Who am I?

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An individual, of no great importance, who is unable to the see the natural world as a place for competition, that was until Covid-19 intervened!. I catch fish, watch birds, derive immense pleasure from simply looking at butterflies, moths, bumble-bees, etc - without the need for rules! I am Dylan and this is my blog - if my opinions offend? Don't bother logging on again - simple!


Wednesday, 23 March 2016

Am I missing the point?

I first bumped into Kevin Nash when his embryonic business empire was based on "carp sacks" and he told me (and Cuddles) at a tackle show/London Regional NASA Conference gig (Reading University - 1980 something?) that he had a plan to revolutionise the product (an industrial nylon bag; with a drawstring on the top) by a simple advertising campaign. Didn't he just! Diamo-flow carp sacks - same product just the holes were diamond shaped as opposed to circular! Improved water ingress, better carp safety and much other associated bullshit - with this one simple marketing ploy, Kevin cornered the market, and Nash Tackle made a nice few quid!
Nash 2016 - the latest in the series of Youtube annual sales pitches (all four hours of it!) is just as clever, as you would, rightly, expect (check out the Eurobanx 2 bit - Lake Bled in Slovenia, absolutely fantastic - it is right at the end around 3 hrs 20 mins). Kevin and his, carefully assembled and extraordinarily talented, team seeking to promote their wares by highlighting the subtle changes and "improvements" that Nash Tackle have developed over the previous twelve months. I have to admit that many of the advances in angling technology are amazing. Nash, Korda, Fox, (Pete) Drennan and Free Spirit have, along with many other companies, pushed the boundaries of rod design, bite indication, bivvies, bedchairs and terminal tackle, with all its' reliability, far beyond anything I could of imagined. The bait industry has taken Fred Wilton's theories and explored avenues which he didn't know existed. His basic theory remains sound - the baits, which are now being produced, of a quality Fred could have, but, dreamt of! He had access to neither the science, nor ingredients, which we're now able to take for granted. But what's it all for?
It would seem that we now live in an age of freshwater angling mono-culture. If you go coarse fishing - then, the market assumes, you are a carp angler! It is a multi-million pound business which aims to extract as much money, as possible, from those individuals who have succumbed to the slick advertising and the, over- hyped, allure of these wonderful fish. In these modern times anglers, it seems, are changing their rods and reels more regularly than they change their socks!
Last year Nash were singing the praises of their "Scope" range of products - bloody telescopic fishing rods - fandango gimmicks and nothing new. This year it's 13 footers because they give you that "extra distance". The only common denominator is that both products are fishing rods which come with test curves of 3lbs and above! Why would anyone require a fishing rod which has all the finesse of a scaffold pole? Dick Walker landed Clarrissa (all 44 lbs of her) from, a weed choked, Redmire Pool using a 10ft split cane Mk IV, of his own design and manufacture, the test curve being around one and a half pounds. The only thirteen footers that I own were purchased in the 1980's and are a Bruce & Walker HMC 2 3/4 lbs t/c and a Tri-cast 2 1/4 lbs t/c and they have all the feel, and action, of broom sticks! Don't take this the wrong way - these rods do have a very specific purpose; my Scottish 24 lbs 10 oz pike was taken on the heavier one of them, but they ain't general purpose all rounders. In 2016, guys are turning up at commercial "carp puddles" with 3 1/2 lbs t/c rods, "Big Pit reels" and all the other gear they were "conned" (mislead) into buying having watched a Korda "Masterclass" on Youtube. Is it any wonder that so many of these commercial fishery carp have deformed mouths?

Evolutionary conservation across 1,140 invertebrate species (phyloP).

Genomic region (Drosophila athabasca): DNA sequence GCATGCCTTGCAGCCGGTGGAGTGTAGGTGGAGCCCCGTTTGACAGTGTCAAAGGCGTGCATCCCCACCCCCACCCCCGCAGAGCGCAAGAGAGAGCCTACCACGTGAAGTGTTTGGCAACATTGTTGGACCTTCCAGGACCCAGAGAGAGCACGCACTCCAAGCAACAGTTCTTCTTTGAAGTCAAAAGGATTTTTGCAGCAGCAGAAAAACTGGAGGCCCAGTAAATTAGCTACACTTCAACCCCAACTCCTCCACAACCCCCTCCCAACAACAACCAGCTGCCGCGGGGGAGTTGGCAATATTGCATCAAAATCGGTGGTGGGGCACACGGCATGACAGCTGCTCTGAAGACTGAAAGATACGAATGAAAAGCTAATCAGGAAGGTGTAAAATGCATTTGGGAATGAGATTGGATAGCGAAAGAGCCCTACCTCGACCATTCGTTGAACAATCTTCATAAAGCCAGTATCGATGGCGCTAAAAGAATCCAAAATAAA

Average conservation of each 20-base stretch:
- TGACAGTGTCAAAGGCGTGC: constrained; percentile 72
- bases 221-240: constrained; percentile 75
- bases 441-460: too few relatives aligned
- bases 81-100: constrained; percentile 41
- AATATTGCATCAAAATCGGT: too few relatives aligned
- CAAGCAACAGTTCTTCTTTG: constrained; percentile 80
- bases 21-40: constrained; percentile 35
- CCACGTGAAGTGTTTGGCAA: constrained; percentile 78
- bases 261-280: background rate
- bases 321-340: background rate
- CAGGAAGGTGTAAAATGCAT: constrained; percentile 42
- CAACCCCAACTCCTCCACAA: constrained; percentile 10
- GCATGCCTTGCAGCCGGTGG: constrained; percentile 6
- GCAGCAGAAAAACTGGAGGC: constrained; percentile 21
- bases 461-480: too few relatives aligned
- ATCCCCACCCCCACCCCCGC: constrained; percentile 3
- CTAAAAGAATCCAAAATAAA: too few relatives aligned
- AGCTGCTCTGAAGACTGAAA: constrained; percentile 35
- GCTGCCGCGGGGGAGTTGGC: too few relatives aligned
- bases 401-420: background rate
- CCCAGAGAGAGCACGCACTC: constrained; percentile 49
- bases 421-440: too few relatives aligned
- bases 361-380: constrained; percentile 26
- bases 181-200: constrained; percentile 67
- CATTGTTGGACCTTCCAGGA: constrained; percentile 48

I took this "gut bucket" on a float fished prawn whilst perch fishing.
6 lbs b.s.line, a Match Aerial centre-pin, on a 1 lbs 2 oz t/c Tring Tench rod.
At no time did I feel disadvantaged by my tackle, although I did have a little fun
as I struggled to keep it out of the bankside bushes!
I suppose it is all about personal choice, yet can't help but feel that modern anglers are so over gunned, using 3lbs + t/c kit, that the enjoyment of doing battle with a fish has been lost? It's not the experience of the fight, but the resultant photo that matters most - and there are some outstanding examples to be seen on social media and in the mags. All of my Winter pike and eel fishing has been done using the Duncan Kays (1 lbs 10 oz t/c), my barbel gear is either 1 lbs 12 oz or 1 lbs 2 oz t/c and every carp I've caught, since 2011, has been taken on rods with a test curve of less than 1 lbs 12 oz. At no time have I felt that I was unable to take control of the situation - granted; I might be a while longer in getting the fish to my waiting net, but this prolonged enjoyment has never been at the expense of my captures welfare and their safe return to the environs from whence they came.
Benno uses Shimano "Hyperloops", Sye has Grey's Prodigy's and many other superb new rods which are way outside my experience. Technology moves our lives forward, a basic fact and one which I embrace in all other aspects of my day to day existence. Mobile phones, laptop computers, cars that don't breakdown and digital cameras - I enjoy the benefits of them all, but still hanker for those quirky experiences borne of uncertainty - when quality assurance wasn't quite the exact science it is today. The angling project for my split cane thirty (a new PB would be a result!) has all the unknown factors I now seek. Living, as I do, in East Kent, a 30 lbs carp is not a "big fish" (but it is!!!) and many of the local venues are able to offer me a chance of a fish of this size, and much bigger! So what can be more twisted than the fact that I wish to catch a thirty using a split cane Mk IV - well I'm going to do it using particles! Under no circumstances am I using a boily on one of those iconic rods - everything else will be as good as I know how, but I ain't using boilies! (And I ain't using par-boiled potatoes either!) I have given myself six months in which to complete this challenge - although, as yet, I have still to finalise  my venue choices?